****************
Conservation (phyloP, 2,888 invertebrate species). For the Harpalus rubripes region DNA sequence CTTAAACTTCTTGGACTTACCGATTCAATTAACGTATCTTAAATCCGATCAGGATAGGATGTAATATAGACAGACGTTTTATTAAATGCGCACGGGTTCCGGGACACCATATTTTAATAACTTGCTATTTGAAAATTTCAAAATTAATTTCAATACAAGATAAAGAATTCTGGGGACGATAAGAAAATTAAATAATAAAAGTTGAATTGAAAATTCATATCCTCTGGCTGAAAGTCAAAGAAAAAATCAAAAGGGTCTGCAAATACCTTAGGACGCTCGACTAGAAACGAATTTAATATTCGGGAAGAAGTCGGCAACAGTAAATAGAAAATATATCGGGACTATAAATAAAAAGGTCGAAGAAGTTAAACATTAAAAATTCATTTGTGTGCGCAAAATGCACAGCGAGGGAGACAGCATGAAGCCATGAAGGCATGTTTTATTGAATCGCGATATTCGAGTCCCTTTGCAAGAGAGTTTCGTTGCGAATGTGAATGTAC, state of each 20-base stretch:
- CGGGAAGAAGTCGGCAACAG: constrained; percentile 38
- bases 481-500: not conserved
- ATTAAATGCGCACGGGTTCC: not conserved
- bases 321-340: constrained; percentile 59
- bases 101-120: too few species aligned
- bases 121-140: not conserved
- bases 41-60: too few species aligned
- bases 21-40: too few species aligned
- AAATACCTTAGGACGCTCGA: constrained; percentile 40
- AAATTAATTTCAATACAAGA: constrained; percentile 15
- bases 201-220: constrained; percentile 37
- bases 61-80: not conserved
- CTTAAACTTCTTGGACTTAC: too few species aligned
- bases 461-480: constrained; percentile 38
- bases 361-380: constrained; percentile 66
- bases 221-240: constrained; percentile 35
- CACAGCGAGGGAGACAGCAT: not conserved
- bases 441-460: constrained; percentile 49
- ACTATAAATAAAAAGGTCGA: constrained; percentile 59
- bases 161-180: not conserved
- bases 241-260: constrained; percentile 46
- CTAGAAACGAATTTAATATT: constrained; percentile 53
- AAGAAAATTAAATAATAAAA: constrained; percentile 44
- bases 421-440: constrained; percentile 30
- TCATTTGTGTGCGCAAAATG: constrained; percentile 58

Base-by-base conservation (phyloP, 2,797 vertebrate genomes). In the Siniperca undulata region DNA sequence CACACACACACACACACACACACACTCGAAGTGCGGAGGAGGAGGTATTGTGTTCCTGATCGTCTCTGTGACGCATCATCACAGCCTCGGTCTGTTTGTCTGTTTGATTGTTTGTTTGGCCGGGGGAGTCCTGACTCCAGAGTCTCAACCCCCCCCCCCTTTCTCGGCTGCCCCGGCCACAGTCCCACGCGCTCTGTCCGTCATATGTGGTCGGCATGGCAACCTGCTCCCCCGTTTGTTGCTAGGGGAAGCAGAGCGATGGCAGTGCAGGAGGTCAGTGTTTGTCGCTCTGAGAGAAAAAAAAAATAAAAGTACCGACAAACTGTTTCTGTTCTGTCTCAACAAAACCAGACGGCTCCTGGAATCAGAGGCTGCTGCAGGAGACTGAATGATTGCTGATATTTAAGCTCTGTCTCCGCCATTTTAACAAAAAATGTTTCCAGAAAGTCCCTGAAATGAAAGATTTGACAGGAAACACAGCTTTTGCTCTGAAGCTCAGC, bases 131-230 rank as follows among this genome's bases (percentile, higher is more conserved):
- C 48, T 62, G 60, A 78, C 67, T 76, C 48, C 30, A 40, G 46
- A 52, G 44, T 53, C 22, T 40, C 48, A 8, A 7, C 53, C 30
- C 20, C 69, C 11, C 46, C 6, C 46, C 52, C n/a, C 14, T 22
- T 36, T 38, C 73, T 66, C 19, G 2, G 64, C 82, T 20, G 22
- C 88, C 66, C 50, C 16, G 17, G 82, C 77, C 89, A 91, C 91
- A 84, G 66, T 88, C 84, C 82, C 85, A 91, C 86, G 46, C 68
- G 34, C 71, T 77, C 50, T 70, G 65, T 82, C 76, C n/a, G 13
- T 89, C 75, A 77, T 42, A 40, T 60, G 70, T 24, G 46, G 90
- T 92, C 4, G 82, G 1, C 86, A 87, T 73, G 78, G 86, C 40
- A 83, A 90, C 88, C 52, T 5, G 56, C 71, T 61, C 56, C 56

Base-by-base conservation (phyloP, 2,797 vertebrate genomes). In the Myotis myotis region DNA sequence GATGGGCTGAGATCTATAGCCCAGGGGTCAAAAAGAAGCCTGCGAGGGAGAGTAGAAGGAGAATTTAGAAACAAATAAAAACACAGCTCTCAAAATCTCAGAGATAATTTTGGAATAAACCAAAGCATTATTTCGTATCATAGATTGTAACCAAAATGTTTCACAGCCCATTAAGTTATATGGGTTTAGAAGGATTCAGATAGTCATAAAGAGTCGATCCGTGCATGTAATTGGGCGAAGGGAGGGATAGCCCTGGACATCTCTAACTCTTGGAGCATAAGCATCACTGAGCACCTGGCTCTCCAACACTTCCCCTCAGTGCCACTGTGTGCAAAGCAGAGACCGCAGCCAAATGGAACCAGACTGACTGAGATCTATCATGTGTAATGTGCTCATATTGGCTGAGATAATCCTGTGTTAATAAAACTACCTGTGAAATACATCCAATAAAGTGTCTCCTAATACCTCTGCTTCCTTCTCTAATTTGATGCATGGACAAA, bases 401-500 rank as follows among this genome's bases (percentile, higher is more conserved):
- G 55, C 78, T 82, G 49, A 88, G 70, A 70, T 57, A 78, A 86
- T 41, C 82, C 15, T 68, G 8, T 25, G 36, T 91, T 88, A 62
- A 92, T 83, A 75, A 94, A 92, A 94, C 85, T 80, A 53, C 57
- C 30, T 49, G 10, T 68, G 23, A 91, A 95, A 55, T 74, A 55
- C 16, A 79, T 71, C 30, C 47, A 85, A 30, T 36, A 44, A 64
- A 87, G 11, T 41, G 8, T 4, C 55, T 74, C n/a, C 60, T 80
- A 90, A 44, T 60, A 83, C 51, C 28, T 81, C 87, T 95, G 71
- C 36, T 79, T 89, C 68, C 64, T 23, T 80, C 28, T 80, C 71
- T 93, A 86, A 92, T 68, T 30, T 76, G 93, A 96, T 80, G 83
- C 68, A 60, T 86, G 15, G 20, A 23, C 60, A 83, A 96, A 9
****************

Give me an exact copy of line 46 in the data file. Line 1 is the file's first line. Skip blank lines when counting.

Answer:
- C 36, T 79, T 89, C 68, C 64, T 23, T 80, C 28, T 80, C 71